September 30, 2007

The Remix

Much discussion has been made of “the remix.” Commonplace as it is, the remix by some is not considered to be an art form, seemingly just an easy rehash of an original. Remixes can be, in their own right, sometimes better than original, or at the bear minimum accentuate those parts of the song that really get you. While some have certainly bastardized the remix (putting a cheesy euro-dance beat to a top 40 song is NOT a remix), others have done what they should do: make the song better.

Which brings me to the most influential and original remixer: Tom Moulton. Though not a DJ, Tom Moulton created the remix during the height of the 1970s disco scene, accentuating disco singles’ greatest aspects in order to keep the party going and groove locked. Before Moulton, disco music was relegated to songs that followed the standard pop formula, being short and punchy and ending in around 3 minutes. Tom Moulton changed this, remixing songs to a structure that laid the groundwork for dance music today. Moulton’s mixes saw songs as taffy, stretching and elongating them so that their crescendos built and built and climaxed just at the right moment, much like dance music functions today.

“A Tom Moulton Mix” is a compilation of Moulton’s greatest remixes. Packed with soulful disco and funk, the compilation illustrates the importance of Moulton’s mixes, containing remixed cuts from disco/funk stalwarts such as Isaac Hayes and Grace Jones. Rather than being 3 minutes in length, the cuts on “A Tom Moulton Mix” are on average 6 minutes, much like electronic music is today. Tom Moulton’s mixes don’t explode but burn slowly, with the musical components stretched and stretched until the groove is completely locked. One of the compilation’s cuts, Orlando Riva Sound's “Moonboots,” is a perfect example, a reverb-heavy track with an infectious wah-wah guitar loop and steady drumbeat, punctuated by sparse vocals.

Ultimately, what Moulton proved more than anything was that the remix does in fact have artistic and often very influential merit, recreating a song and often making it more palpable for a wider audience. The remix has come a long way today, meaning something different for everyone that does one. For certain dance music producers, a remix can sometimes just mean a simple addition or subtraction of a musical component. For others, such as Aphex Twin, the remix is a complete recreation, often lacking any trace to the original thereby becoming a brand new creation. Yet the ultimate goal of the remix is to make a piece of music public, allowing the music community to share and rethink it with their unique and individual visions in mind. This increases the exchange of ideas and thought between musicians, allowing greater creativity among the music community.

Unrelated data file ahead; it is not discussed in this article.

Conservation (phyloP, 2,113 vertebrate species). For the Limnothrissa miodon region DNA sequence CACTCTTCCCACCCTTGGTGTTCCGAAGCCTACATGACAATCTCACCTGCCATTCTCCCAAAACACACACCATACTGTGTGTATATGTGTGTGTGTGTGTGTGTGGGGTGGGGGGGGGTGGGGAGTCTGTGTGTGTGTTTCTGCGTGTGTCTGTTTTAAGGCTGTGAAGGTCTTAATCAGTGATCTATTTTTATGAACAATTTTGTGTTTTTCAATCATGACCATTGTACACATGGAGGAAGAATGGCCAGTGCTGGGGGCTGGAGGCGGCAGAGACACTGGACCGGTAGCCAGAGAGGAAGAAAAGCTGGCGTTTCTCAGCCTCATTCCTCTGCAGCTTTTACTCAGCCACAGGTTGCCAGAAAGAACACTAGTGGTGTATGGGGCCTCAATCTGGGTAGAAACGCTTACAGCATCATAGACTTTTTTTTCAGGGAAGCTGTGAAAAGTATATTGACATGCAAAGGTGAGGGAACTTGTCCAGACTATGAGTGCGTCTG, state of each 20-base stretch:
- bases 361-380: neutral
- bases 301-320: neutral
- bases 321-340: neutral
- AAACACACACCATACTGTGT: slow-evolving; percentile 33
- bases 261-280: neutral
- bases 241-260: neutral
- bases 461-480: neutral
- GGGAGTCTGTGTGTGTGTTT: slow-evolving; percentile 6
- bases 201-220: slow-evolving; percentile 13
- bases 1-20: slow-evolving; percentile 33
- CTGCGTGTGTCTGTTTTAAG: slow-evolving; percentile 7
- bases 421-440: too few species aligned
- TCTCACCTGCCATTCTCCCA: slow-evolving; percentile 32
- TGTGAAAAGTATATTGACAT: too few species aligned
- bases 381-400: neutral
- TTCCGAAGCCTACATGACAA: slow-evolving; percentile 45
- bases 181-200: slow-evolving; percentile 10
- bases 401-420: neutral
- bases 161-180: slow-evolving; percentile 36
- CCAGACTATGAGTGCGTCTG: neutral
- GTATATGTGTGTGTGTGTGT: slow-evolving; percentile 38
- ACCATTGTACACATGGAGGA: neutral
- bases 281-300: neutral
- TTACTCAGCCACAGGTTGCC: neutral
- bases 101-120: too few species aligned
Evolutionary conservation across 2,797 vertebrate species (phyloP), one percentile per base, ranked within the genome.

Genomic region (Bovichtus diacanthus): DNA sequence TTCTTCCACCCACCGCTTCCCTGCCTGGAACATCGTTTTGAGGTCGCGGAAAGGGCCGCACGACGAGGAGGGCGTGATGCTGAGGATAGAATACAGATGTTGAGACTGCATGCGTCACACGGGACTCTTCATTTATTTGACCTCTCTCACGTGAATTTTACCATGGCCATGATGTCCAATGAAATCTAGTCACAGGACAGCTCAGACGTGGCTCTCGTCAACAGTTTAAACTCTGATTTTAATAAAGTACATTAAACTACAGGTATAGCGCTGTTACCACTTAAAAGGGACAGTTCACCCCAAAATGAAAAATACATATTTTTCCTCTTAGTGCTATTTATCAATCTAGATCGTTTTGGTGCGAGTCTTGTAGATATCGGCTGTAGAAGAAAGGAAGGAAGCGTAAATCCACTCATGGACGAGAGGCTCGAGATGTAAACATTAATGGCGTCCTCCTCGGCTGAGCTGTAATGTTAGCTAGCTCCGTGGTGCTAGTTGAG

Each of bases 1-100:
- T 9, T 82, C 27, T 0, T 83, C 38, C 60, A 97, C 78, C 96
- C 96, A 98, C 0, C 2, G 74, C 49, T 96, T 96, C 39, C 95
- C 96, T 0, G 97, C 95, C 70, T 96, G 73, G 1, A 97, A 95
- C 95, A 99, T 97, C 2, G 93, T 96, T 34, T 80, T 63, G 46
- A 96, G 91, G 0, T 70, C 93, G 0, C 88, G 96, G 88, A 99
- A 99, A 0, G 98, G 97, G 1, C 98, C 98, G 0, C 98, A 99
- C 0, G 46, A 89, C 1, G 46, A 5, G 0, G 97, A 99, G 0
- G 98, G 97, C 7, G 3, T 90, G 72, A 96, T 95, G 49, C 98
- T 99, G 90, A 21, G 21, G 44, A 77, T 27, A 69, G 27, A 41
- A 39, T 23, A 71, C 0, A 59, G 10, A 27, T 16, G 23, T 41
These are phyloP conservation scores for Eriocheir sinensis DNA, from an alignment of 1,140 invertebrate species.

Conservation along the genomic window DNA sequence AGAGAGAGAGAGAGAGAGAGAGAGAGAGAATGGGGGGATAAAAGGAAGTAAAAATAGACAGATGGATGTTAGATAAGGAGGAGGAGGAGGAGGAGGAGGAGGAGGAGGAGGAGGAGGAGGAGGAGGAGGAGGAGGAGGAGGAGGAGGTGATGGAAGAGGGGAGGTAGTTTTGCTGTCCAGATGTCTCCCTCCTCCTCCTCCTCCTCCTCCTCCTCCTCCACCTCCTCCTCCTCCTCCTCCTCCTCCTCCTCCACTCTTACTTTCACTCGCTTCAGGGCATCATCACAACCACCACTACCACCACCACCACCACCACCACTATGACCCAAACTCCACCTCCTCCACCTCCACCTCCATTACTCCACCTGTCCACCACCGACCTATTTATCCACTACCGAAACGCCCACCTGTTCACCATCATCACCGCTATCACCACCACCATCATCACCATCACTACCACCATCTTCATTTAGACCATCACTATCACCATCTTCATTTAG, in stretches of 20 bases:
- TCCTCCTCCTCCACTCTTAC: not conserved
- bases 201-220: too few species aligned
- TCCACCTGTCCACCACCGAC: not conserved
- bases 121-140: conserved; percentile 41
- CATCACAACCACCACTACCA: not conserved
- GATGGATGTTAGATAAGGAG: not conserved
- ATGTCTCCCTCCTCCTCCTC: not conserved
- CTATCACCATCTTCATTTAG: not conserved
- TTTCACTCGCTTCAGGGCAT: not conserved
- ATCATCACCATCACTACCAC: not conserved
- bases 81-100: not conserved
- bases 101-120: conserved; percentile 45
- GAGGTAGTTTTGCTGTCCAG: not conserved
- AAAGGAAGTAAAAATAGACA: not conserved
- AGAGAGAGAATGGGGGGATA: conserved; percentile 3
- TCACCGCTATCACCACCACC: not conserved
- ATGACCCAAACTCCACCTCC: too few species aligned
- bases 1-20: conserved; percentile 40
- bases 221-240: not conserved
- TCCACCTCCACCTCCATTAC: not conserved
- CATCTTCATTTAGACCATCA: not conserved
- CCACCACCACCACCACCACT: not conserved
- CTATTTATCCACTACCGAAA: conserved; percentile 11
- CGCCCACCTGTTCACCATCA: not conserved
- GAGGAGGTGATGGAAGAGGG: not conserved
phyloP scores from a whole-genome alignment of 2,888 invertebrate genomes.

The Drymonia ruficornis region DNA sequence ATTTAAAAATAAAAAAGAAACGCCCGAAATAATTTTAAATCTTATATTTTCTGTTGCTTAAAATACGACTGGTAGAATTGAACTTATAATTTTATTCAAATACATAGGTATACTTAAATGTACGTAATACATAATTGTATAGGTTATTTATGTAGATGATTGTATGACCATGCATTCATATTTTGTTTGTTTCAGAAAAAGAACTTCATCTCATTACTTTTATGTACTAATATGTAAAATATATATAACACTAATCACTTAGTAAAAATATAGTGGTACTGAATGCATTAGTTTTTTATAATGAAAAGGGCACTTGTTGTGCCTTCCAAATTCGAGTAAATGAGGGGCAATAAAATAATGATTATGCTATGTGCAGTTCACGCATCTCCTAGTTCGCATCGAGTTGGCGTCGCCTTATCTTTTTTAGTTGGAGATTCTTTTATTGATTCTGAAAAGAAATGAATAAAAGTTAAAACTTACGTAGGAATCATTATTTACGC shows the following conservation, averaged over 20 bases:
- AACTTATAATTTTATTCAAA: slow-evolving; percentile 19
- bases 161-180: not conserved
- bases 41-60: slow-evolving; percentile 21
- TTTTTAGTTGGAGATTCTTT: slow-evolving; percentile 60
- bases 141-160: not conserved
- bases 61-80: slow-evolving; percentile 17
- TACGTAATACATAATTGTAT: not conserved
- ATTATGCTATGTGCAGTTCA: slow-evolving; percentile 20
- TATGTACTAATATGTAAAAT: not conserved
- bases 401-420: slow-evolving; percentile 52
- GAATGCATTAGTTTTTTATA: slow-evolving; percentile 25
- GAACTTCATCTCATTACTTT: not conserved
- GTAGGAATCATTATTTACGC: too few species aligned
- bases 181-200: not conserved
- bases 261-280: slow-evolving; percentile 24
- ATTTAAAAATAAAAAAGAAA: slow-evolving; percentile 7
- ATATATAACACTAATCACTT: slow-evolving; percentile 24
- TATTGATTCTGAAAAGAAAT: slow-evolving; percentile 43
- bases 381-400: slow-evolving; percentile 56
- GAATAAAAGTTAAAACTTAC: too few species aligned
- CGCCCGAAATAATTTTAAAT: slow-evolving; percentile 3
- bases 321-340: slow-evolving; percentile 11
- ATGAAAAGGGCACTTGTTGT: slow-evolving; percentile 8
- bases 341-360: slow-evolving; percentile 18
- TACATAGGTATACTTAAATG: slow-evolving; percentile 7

Moonboots - Orlando Riva Sound

More, More, More - Andrea True Connection

September 28, 2007


If I can be a good blogger I think I'll post some hip-hop tracks that I've got kicking around every Friday. I'm not going to try to give too much context about the artists themselves (I'll leave that to the "hip-hop academics"), but here's the story around the origin of the files I'll be posting... Junior year of high school I would listen to the consistently great hip-hop shows on KZSU. I got to hear MF DOOM in the year 2001! This was at the same time that mp3 was blowing up, so I'd scribble down the name of whatever tracks I liked and look for them on Napster. The great thing about Napster was that you'd search for someone and end up with all sorts of random tracks that they were on. So now I've got a small library of hip-hop tracks, which I'll start sharing here.